A rarity occurred at the United Nations on Wednesday.
Thirty-two seconds into her speech to the General Assembly, U.S. Ambassador Samantha Power was interrupted by applause. You can watch the video here, courtesy of Progreso Weekly, and time it for yourself.
Her first paragraph read:
For more than 50 years, the United States had a policy aimed at isolating the government of Cuba. For roughly half of those years, UN Member States have voted overwhelmingly for a General Assembly resolution that condemns the U.S. embargo and calls for it to be ended. The United States has always voted against this resolution. Today the United States will abstain.
The roots of “abstain” are in 14th-century French. It means “to withhold oneself,” or to “restrain oneself from doing or enjoying something.” Normally, abstention is associated with virtue which, the Stoics taught us, is its own reward.
Yet, upon her mention of the word “abstain,” the General Assembly nearly explodes with applause and, seconds later, Ambassador Power grins (perhaps thinking to herself, “best day ever!”).
For 24 consecutive years, the United States made defending the embargo its losing, lonely cause, joined only by Israel, which stood with us during the last roll call in 2015, when Cuba’s resolution against the U.S. embargo carried the General Assembly by a vote of 191-2.
After speaking its truth through Power, the administration changed the tally on the resolution, which passed the General Assembly 191 to zero. Perhaps more important, its expression of virtue through abstention exposed the vice implicit in support for the embargo itself.
“Blessed is the man,” George Eliot said, “who having nothing to say, abstains from giving wordy evidence of the fact.” By contrast, the hardliners who demanded the easy, deceptive clarity of a “no” vote on the resolution, gave wordy evidence to their injury.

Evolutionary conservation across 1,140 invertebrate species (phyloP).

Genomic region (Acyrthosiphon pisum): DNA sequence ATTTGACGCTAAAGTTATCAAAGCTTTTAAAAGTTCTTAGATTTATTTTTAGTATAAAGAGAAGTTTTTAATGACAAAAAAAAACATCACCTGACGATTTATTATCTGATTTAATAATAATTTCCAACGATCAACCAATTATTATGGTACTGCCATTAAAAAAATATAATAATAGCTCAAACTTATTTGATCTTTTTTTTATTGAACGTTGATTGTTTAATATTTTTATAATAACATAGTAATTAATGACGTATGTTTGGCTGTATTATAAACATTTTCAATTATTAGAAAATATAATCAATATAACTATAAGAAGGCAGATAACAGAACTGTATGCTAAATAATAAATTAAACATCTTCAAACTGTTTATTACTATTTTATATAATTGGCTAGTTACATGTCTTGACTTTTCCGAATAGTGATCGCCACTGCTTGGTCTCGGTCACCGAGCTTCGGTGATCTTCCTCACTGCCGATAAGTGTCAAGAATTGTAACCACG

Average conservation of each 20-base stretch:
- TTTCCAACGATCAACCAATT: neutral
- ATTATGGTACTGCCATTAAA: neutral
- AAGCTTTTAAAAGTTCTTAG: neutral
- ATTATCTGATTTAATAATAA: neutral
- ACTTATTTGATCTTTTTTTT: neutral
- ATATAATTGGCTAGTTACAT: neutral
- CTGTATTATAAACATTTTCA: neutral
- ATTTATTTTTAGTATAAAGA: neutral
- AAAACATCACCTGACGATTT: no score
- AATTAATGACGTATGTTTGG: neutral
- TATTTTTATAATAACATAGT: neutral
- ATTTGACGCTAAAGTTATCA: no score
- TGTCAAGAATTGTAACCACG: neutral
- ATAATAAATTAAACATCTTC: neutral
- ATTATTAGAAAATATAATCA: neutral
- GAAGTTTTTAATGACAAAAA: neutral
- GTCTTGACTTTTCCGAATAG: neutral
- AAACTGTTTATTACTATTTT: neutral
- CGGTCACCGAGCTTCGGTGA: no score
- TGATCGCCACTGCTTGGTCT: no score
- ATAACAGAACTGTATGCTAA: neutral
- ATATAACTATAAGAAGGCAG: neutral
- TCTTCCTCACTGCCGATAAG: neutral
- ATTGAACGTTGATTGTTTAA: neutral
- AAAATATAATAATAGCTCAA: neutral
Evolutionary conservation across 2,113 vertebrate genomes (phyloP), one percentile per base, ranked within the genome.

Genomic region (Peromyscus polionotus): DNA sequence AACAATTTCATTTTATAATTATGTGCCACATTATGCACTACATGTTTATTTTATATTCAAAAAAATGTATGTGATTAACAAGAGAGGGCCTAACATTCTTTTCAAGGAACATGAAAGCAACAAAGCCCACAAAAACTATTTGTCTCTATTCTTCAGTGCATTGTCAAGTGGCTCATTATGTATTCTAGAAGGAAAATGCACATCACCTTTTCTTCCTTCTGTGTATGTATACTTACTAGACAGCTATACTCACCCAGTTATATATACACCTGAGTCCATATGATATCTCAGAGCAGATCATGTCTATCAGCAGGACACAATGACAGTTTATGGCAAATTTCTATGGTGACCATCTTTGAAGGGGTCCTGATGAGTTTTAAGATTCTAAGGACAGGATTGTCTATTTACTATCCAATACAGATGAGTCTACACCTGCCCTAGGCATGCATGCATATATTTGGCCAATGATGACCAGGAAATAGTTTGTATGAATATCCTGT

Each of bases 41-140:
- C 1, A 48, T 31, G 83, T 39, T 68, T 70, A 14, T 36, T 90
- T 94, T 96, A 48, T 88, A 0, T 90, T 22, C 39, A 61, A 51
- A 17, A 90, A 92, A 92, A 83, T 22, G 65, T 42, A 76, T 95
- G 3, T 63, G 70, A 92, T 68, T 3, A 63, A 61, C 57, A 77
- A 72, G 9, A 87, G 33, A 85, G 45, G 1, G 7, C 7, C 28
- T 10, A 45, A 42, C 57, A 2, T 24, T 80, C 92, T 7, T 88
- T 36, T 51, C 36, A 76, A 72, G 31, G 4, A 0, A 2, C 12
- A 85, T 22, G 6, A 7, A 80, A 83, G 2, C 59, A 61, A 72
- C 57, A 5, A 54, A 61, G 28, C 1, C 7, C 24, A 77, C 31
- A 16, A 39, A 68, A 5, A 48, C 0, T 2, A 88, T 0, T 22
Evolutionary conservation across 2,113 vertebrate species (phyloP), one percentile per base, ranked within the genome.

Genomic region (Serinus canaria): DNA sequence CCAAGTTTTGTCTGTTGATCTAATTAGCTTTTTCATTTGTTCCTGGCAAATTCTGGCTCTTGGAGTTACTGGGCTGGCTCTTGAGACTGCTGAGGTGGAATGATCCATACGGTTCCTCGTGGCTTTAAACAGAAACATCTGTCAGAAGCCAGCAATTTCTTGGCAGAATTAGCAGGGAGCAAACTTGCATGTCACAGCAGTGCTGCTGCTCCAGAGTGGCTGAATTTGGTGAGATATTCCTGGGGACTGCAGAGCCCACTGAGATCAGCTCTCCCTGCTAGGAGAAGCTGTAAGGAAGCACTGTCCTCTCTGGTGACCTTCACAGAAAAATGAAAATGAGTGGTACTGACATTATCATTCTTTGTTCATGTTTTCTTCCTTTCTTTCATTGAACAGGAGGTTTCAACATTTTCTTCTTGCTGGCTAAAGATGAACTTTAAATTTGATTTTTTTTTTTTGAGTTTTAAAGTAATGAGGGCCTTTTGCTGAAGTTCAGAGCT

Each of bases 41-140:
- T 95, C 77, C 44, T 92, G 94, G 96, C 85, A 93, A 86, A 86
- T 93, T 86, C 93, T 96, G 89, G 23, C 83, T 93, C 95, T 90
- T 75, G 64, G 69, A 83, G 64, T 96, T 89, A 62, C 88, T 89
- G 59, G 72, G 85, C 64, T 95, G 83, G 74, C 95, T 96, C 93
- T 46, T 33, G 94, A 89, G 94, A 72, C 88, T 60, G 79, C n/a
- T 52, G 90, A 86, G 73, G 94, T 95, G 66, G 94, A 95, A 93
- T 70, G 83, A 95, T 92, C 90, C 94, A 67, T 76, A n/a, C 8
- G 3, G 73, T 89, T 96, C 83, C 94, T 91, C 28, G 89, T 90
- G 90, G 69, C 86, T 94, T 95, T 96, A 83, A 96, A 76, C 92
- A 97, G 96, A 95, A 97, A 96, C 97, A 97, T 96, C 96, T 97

By voting to abstain, “The administration turned its back on U.S. law and the suffering Cuban people,” House Foreign Affairs Committee Chairman Ed Royce said. Congressman Mario Díaz-Balart called the abstention “another shameless concession to the Castro regime.” Mauricio Claver-Carone, executive director of the U.S.-Cuba Democracy PAC, called it “perhaps the most egregious breach” of President Barack Obama’s constitutional responsibilities and oath of office. Senator Bob Menéndez called it “shameful.”
At long last, the Obama administration, which voted “no” year after year, as the most devout critics of its engagement policy wanted, no longer had the stomach for it. As Ben Rhodes, President Obama’s Deputy National Security Advisor for Strategic Communications, and a principal architect of the U.S.-Cuba rapprochement, explained in his tweet on Wednesday, there is “no reason to vote to defend a failed policy we oppose.”
Ambassador Power argued that abstaining on the vote, like lifting the embargo itself, is a statement of our values, not an abandonment of them. “While our governments continue to disagree on fundamental questions of human rights,” she said, “we have found a way to discuss these issues in a respectful and reciprocal manner.”
She called the simple, but profoundly expressive act of abstaining “a small step.” And then concluded, “May there be many, many more – including, we hope, finally ending the U.S. embargo once and for all.”